1031 EXCHANGES vs. Qualified Opportunity Zone Investments

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The Tax Reform Act of 2017 created “Qualified Opportunity Zones” to promote investments in low income communities across the United States. The Qualified Opportunity Fund, or, “QOF,” was created to give investors capital gains tax reduction or elimination to encourage economic growth in specific areas. There are two similarities between QOFs and 1031 Exchanges: 1. they’re both tax-gain deferral strategies (and sometimes even tax elimination!), and 2. the investments must be made within 180 days from the sale of the Old Property. There’s where the similarities end. If a taxpayer decides to invest in a QOF after starting a 1031 Exchange with a Qualified Intermediary, the access to the 1031 proceeds is limited until one of two things happen: 1. If no replacement 1031 property is identified by the investor by the forty-fifth day of the exchange, the funds can be released on the forty-sixth day of the exchange. OR 2. If property WAS identified, and the 1031 Exchanger is past the forty-fifth day, their funds would be released on the 181st day of the exchange.

...the taxpayer needs to review their options carefully before a QOF investment....

1031 Exchanges provide tax benefits like gain deferral and step-up in basis if a taxpayer dies. IRS rules allow for purchases from a related party if: 1) the property is held for two years, 2) the related party seller also does a 1031 exchange, 3) a Qualified Intermediary is used, and 4) replacement real estate is purchased. A 1031 investment allows for debt to be placed on the property and no requirements to hold the property past 12 months to receive long-term capital gain tax treatment on the gain deferral. If a rental property is converted to a primary residence, a proration of the primary residence exclusion may also be available. A QOF investment can eliminate capital gains under some conditions, and no QI is required, but the liquidity of a QOF investment is very limited. The taxpayer would need to invest for the long term of five, seven or ten years to reduce or eliminate long-term capital gains taxes. Benefits of a QOF investment provide the ability for the taxpayer to only invest their capital gain amount from real estate or other long term investments with 180 days of sale. Unfortunately, the taxpayer cannot obtain a debt interest in a QOF. Investments in a QOF can support a pooled fund that invests in multiple assets and can be in the form of a partnership interest or stock interest in a corporation. That partnership or corporation must invest 90% or more in eligible property located in a qualified opportunity zone. These entities must comply with strict reporting to the IRS, and any improvements in the business property purchased must be completed within 30 months. Additionally, the assets cannot be purchased from a related party of the taxpayer. Though there is no step-up in basis if the taxpayer dies, the interest in a QOF investment can be transferred to a surviving spouse, estate or trust with no tax liability under proposed IRS guidelines. One advantage of a QOF investment is the ability to exclude gain from long term capital gains taxation. According to IRS regulations:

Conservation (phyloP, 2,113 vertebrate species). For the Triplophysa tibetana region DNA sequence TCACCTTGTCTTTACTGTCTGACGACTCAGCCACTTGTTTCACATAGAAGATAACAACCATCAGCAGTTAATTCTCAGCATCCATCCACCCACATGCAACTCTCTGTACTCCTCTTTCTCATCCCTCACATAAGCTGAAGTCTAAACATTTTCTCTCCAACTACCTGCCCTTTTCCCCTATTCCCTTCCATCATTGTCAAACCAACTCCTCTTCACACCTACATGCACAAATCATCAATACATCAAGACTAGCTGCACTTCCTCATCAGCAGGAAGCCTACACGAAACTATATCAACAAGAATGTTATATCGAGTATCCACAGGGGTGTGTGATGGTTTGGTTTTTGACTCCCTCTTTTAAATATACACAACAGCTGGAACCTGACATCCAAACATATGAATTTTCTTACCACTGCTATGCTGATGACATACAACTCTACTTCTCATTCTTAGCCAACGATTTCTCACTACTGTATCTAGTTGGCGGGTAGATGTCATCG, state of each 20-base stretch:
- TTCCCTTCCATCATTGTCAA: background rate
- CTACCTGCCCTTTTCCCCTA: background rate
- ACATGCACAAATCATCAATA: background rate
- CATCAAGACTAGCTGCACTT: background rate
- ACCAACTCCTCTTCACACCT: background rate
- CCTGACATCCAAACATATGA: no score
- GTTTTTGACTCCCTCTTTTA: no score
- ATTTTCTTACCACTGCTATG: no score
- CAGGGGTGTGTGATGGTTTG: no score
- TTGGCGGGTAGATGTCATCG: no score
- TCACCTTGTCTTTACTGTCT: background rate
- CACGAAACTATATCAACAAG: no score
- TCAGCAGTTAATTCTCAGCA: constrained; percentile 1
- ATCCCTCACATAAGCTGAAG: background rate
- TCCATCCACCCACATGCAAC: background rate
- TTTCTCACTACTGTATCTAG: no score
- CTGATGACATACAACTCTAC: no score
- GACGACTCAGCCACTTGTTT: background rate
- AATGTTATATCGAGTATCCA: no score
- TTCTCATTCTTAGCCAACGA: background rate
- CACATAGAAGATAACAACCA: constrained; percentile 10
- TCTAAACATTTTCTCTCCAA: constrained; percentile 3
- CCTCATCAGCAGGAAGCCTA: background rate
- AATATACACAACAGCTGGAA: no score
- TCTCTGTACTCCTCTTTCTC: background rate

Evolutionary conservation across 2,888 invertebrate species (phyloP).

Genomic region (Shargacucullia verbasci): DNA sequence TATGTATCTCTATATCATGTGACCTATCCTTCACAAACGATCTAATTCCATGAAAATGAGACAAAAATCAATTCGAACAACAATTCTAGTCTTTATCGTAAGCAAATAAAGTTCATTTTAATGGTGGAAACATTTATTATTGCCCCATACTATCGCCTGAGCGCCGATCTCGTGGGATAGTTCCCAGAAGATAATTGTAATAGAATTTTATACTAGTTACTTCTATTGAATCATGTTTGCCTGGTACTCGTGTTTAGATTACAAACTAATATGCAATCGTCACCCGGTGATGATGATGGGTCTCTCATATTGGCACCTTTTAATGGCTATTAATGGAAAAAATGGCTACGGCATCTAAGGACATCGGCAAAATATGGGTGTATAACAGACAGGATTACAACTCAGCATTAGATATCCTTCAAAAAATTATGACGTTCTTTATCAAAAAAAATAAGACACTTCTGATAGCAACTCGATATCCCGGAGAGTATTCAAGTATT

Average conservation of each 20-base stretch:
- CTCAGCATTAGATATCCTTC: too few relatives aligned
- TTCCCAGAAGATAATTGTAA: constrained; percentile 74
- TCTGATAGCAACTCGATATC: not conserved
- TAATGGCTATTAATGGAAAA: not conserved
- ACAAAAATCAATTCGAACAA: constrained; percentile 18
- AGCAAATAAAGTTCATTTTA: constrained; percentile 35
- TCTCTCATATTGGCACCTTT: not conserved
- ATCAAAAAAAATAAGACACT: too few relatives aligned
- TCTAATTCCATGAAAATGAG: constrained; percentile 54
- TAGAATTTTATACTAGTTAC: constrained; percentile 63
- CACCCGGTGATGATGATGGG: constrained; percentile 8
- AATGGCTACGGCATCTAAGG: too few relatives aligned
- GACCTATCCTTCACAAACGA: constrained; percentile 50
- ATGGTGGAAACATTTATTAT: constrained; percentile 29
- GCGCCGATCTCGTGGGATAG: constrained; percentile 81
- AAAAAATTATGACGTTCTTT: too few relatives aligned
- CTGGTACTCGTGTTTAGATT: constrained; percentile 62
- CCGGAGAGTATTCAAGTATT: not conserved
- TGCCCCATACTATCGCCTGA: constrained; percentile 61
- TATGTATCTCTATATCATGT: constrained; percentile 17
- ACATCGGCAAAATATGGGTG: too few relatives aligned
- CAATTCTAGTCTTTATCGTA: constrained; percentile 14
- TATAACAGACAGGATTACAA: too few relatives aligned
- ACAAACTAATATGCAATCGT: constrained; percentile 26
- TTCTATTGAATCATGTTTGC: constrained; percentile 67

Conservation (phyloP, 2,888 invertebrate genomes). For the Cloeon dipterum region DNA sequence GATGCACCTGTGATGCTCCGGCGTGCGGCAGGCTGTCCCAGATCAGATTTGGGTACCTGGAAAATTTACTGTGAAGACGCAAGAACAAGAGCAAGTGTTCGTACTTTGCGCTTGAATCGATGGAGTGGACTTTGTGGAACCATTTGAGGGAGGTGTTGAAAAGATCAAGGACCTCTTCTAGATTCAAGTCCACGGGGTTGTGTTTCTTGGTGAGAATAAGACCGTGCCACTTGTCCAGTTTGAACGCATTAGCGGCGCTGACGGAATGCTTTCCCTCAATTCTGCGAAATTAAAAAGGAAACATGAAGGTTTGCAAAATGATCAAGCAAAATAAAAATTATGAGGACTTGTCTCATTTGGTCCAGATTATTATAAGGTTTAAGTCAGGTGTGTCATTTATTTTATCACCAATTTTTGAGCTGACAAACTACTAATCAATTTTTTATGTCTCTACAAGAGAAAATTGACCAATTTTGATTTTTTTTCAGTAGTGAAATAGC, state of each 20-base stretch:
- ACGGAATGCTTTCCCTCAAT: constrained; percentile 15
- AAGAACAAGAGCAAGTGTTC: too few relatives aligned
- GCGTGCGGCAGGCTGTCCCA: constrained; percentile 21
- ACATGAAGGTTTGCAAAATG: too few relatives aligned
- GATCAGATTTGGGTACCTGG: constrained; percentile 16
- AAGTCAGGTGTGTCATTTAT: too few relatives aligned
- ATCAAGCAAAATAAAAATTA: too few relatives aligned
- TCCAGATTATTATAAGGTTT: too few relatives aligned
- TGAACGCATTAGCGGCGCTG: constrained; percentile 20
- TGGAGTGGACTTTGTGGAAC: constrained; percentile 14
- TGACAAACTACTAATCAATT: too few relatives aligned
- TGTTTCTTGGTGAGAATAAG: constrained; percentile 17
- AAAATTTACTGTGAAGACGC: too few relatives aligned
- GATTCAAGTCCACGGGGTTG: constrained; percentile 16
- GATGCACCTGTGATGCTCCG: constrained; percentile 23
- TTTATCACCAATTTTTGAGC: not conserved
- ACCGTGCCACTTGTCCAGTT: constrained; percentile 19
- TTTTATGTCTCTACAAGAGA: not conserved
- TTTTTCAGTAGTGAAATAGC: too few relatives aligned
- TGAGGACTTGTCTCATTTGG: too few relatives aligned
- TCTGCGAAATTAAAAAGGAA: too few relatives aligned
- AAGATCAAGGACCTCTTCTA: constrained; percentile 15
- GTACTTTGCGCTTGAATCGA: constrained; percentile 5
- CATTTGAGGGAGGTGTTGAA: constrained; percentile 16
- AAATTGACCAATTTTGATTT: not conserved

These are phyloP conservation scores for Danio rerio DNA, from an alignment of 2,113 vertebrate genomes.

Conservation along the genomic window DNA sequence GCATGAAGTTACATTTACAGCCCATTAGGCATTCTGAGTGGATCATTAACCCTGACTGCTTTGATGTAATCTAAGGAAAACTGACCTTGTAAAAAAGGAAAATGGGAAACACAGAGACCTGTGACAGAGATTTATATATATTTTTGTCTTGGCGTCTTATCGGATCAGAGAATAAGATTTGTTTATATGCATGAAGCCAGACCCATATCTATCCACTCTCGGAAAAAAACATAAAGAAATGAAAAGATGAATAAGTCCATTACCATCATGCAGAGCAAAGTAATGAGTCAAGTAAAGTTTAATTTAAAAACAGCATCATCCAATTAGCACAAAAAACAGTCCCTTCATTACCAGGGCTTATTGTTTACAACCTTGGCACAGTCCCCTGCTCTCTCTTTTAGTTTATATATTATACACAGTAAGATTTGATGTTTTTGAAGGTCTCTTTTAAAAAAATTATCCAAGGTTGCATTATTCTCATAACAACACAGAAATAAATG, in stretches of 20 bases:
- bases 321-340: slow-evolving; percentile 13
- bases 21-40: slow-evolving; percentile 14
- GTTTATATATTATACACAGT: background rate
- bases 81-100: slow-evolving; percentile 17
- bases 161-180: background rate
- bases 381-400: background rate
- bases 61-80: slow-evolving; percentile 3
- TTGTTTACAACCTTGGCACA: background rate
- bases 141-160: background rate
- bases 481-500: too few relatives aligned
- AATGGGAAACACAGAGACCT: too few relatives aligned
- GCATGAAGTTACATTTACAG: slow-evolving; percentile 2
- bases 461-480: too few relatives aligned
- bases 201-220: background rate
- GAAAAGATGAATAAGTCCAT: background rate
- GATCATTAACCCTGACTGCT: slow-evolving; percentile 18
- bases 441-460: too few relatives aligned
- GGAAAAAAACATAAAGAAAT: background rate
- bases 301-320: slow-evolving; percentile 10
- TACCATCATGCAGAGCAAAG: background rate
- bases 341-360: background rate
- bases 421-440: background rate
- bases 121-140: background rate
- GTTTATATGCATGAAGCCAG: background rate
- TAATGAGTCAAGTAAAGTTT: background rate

If a taxpayer holds its QOF investment at least five years, the taxpayer may exclude 10 percent of the original deferred gain. If a taxpayer holds its QOF investment for at least seven years, the taxpayer may exclude an additional five percent of the original deferred gain for a total exclusion of 15 percent of the original deferred gain. The original deferred gain – less the amount excluded due to the five and seven year holding periods – is recognized on the earlier of sale or exchange of the investment, or December 31, 2026. If the taxpayer holds the investment in the QOF for at least 10 years, the taxpayer may elect to increase its basis of the QOF investment equal to its fair market value on the date that the QOF investment is sold or exchanged. This may eliminate all or a substantial amount of gain due to appreciation on the QOF investment. (https://www.irs.gov/newsroom/tax-reform-creates-opportunity-zone-tax-inc..., as of June 4, 2019)

On page 11 of Publication 5318 for tax year 2018, “Tax Reform: What’s New for Your Business,” the IRS points out that there is:

...elimination of tax on a gain from the sale of the investment if held for at least 10 years. To maintain eligibility as a Qualified Opportunity Fund and avoid penalties, the corporation or partnership that sets up as a QOF must meet recordkeeping requirements to provide proof of basis and eligibility for the exclusion of the deferred gain. Investors also have recordkeeping requirements to which they must adhere.

While a real estate investor has flexibility and control of their 1031 exchange purchases, a QOF investor would generally not. As with any complicated investment, the taxpayer needs to review their options carefully before a QOF investment. Under current tax regulations, the QOF investment rules end as of December 31, 2026, and it’s not known whether Congress will extend this regulation.

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